With the availability of over 6000 medical and health apps, is it easy to appreciate the iPhone’s role in providing the general public with medical information. Apps such as Stroke Patient, THUMPr and Baby Sprout inform users about stroke recovery, healthy heart habits and tracking children’s health, respectively. What is gaining traction and attention now, however, is the use of the iPhone in medical procedures themselves.
Posted on: 10/15/2013 2:08:21 PM | with 1 comments


Contributor: Brady Baker

The 2013 North American Spine Society (NASS) Annual Meeting has come and gone in New Orleans. Nestled beneath the Pontchartrain Expressway overpasses, the large exhibition floor has been packed full of product displays and demos for three days showcasing the industry's latest in spinal implants, instruments, and biologics. I was lucky enough to attend this year's conference—I was primarily interested in the biologics side of the showcase and academic discussion.
Posted on: 10/11/2013 3:40:57 PM | with 0 comments


Contributor: Manya Aggarwal

Overall, the American College of Surgeons (ACS) 2013 meeting was a great conference. I particularly loved seeing the latest devices on display, and I really enjoyed the panel sessions as well.
Posted on: 10/10/2013 1:56:42 PM | with 1 comments


Contributor: Tonya Martin

Here at VIVA13, physicians have been treated to late-breaking results from 15 trials, covering a wide range of topics! Here are some reactions to the data.
Posted on: 10/9/2013 4:07:31 PM | with 0 comments


Contributor: Tonya Martin

Physicians from around the US, and a few distinguished international guests, are gathered at the Vascular Interventional Advances (VIVA) conference in Las Vegas this week to discuss the state of peripheral vascular disease treatment in the United States. The conference gets into full swing today, but on Monday a smaller group of physicians gathered for a full day session to discuss the treatment of chronic limb ischemia (CLI).
Posted on: 10/8/2013 2:49:48 PM | with 0 comments


Contributor: Dan Brown

Stryker shook up the US large-joint reconstructive implant market last week with its purchase of leading robotic knee and hip replacement firm MAKO Surgical. The price tag on the purchase was a hefty one too—Stryker is reported to be paying out $1.65 billion on the deal, essentially paying double the value of MAKO’s share price. MAKO Surgical is known for its RESTORIS knee and hip implants, and, more importantly, its multipurpose Robotic Arm Interactive Orthopedic System (RIO) used to guide physicians in patient-specific replacement of patient’s knees and hips.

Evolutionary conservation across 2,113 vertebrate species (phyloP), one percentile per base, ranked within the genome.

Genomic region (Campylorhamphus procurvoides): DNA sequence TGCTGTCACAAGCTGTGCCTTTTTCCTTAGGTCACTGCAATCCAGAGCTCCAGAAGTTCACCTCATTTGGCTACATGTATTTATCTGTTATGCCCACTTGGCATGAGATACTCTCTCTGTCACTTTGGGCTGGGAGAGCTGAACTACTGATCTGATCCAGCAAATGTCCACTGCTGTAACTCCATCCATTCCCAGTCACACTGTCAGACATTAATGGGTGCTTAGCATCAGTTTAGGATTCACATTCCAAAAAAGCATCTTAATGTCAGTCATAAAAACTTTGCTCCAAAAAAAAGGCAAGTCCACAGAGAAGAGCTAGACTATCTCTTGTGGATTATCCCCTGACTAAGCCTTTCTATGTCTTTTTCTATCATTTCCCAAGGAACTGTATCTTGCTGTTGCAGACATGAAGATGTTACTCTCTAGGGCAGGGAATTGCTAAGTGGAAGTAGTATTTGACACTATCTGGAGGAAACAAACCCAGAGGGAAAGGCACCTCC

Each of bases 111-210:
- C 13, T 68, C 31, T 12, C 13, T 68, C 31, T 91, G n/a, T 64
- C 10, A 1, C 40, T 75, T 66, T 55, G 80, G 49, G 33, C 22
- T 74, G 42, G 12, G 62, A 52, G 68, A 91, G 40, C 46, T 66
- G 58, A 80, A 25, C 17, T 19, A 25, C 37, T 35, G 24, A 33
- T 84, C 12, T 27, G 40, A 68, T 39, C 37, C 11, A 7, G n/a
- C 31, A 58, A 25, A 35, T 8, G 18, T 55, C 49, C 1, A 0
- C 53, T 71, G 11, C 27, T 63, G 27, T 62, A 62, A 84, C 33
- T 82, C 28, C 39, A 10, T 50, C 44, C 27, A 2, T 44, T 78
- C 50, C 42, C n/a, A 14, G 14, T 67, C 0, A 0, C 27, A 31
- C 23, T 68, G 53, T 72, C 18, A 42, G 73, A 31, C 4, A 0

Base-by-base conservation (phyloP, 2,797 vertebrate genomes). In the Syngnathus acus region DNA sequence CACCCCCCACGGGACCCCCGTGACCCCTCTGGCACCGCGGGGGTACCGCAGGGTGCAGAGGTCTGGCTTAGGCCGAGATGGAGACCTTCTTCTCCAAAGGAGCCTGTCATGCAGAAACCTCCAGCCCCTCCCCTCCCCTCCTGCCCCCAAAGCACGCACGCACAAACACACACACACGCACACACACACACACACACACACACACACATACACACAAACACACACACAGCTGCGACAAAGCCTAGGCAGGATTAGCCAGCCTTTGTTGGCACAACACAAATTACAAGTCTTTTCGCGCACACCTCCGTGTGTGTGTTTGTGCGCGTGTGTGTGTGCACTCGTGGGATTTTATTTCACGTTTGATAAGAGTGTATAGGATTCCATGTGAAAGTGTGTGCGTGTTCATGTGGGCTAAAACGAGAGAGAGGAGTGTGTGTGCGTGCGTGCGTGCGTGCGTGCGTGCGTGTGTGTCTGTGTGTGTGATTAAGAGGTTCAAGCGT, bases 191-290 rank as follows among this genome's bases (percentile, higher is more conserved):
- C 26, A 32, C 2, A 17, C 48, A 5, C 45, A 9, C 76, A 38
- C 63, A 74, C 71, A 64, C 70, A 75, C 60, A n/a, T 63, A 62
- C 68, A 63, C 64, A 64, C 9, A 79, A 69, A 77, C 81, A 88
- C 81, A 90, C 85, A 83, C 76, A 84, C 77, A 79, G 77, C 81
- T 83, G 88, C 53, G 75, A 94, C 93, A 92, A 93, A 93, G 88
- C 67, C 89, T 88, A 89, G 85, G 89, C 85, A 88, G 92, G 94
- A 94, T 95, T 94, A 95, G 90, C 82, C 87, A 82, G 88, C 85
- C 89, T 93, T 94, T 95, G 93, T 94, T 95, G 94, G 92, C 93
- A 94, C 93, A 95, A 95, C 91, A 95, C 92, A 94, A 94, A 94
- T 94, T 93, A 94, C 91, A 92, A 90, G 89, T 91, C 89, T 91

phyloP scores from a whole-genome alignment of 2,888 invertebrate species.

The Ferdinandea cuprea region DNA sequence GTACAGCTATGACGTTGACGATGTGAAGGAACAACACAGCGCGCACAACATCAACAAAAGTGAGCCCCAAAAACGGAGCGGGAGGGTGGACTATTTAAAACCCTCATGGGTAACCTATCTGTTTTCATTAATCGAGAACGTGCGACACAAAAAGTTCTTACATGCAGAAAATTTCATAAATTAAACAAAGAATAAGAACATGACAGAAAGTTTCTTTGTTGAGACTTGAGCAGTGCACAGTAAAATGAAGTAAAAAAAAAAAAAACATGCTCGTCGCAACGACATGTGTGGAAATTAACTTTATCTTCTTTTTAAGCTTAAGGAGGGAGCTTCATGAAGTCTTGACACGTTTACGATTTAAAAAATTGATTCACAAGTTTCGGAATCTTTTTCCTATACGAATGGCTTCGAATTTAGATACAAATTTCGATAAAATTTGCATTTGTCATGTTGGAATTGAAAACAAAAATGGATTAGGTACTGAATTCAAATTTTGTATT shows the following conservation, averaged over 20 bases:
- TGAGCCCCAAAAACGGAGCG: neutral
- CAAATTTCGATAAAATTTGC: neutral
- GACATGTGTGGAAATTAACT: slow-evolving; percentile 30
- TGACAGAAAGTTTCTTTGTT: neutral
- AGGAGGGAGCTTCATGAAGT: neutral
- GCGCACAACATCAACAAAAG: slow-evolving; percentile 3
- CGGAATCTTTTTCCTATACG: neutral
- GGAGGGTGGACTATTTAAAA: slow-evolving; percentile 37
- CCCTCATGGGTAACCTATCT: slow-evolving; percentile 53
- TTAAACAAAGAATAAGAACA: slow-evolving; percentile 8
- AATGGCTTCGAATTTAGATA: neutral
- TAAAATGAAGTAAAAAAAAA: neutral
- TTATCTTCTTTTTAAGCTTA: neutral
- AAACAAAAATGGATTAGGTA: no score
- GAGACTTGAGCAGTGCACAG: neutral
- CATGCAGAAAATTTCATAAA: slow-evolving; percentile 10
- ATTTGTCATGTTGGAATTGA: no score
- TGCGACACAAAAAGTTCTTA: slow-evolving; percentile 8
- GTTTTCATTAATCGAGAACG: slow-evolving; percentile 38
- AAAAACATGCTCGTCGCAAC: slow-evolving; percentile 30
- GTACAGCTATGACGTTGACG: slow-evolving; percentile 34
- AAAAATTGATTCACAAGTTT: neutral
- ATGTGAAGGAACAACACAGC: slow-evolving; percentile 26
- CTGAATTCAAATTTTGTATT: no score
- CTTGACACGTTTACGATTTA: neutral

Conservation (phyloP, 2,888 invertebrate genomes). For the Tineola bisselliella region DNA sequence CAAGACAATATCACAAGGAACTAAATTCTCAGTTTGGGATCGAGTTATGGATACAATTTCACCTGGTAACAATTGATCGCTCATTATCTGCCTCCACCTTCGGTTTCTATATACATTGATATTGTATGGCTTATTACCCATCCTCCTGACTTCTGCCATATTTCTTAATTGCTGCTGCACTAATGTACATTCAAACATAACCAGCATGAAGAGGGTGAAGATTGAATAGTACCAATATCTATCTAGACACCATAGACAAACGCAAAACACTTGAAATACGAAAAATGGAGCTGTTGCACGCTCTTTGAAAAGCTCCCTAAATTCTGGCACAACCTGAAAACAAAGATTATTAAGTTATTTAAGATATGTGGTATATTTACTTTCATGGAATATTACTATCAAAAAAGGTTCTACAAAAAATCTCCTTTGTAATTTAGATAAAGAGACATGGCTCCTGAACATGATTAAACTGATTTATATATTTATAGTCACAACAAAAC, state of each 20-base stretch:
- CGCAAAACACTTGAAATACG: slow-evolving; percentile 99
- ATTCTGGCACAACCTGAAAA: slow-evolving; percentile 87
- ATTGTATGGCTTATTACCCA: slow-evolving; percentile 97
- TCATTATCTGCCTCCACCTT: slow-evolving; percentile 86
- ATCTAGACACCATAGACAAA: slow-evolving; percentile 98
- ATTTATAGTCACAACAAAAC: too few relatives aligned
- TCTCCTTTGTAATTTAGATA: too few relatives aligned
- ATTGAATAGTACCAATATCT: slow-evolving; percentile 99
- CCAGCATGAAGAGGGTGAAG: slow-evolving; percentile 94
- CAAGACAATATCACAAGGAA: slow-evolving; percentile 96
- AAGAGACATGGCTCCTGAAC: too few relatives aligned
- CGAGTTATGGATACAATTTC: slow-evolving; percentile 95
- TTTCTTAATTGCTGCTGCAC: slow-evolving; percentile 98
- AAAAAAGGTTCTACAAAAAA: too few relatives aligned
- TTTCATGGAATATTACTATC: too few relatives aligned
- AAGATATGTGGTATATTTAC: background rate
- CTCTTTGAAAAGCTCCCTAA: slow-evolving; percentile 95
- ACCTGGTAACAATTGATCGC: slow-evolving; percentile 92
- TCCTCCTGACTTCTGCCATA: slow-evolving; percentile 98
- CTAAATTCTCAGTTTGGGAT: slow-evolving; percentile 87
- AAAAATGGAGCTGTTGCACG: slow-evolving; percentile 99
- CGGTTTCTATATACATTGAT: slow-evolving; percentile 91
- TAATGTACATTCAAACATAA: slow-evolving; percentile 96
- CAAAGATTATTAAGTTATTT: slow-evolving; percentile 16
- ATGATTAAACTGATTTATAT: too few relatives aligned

Posted on: 10/3/2013 1:29:49 PM | with 0 comments


Contributor: Karen Gierszewski

E&Y recently released its latest Pulse of the Industry: Medical Technology report. Many of the themes were familiar and revolved around the ongoing shift in the traditional medtech business model. However, I did want to point out a few things that jumped out at me.
Posted on: 10/2/2013 3:11:59 PM | with 0 comments


Contributor: Karen Gierszewski

It’s fall in Toronto: we’ve entered the time of year where our weather starts to fluctuate wildly and unpredictably. The weather actually timed it perfectly for back to school: on Labour Day it was warm and sunny, and the next morning it was suddenly cool-ish fall temperatures.

So it’s time for another update on medtech articles you don’t want to miss. Check out the articles below for information on Asia’s medtech market, the top 20 medtech companies of 2018, pediatric medical devices, health care costs around the world, and of course, more on the medical device excise tax.
Posted on: 9/25/2013 11:24:07 AM | with 0 comments


Contributor: Felix Lam

Surgery is an important part of brain tumor treatment, though the difficulties in accessing and distinguishing tumor cells significantly reduces its effect on a patient's prognosis. Conventionally, an MRI scan is performed before or intermittently during surgery and the resulting image is used for guidance. However, as the brain tissue shifts during the procedure, a degree of uncertainty regarding the boundaries of the tumor is introduced and the surgeon is forced to "eyeball" it (which is understandably not ideal).
Posted on: 9/20/2013 8:24:43 AM | with 1 comments


Contributor: April Chan

Like many new technologies, Google Glass has generated its fair share of buzz. In addition to the features it offers to everyday users, there’s been a lot of speculation about its more practical uses, such as in the healthcare setting.
Posted on: 9/17/2013 5:37:04 PM | with 6 comments


Contributor: Carmen Chan

September marks a time when children go back to school and that the summer is soon ending. With the weather starting to cool down, we spend less time going out to the beach or up to the cottage and more specifically, less time in the sun. Even so, it's important to remember to apply sunscreen daily.
Posted on: 9/13/2013 11:43:43 AM | with 1 comments


Contributor: Veronica Ross

In August, Karen wrote a post looking at the use of maggots and leeches in the medtech industry. Well, it appears that materials inspired by other creepy crawlies could make their medtech debut in the future. Researchers at Ithaca College are examining the potential use of synthetic slug slime as a medical adhesive.
Posted on: 9/11/2013 8:30:26 AM | with 1 comments


Contributor: April Chan

I spent a large portion of my life living in Asia, so I can tell you first hand that superstitions are no joke over there. Numbers, dates, words, and everyday objects can all mean something, and fortune telling in all forms—facial reading, palm reading, numerology, and the like—are common. For that reason, I was not surprised to read this article about how patients in Japan are paying for plastic surgery to alter the lines on their palms to change their fates.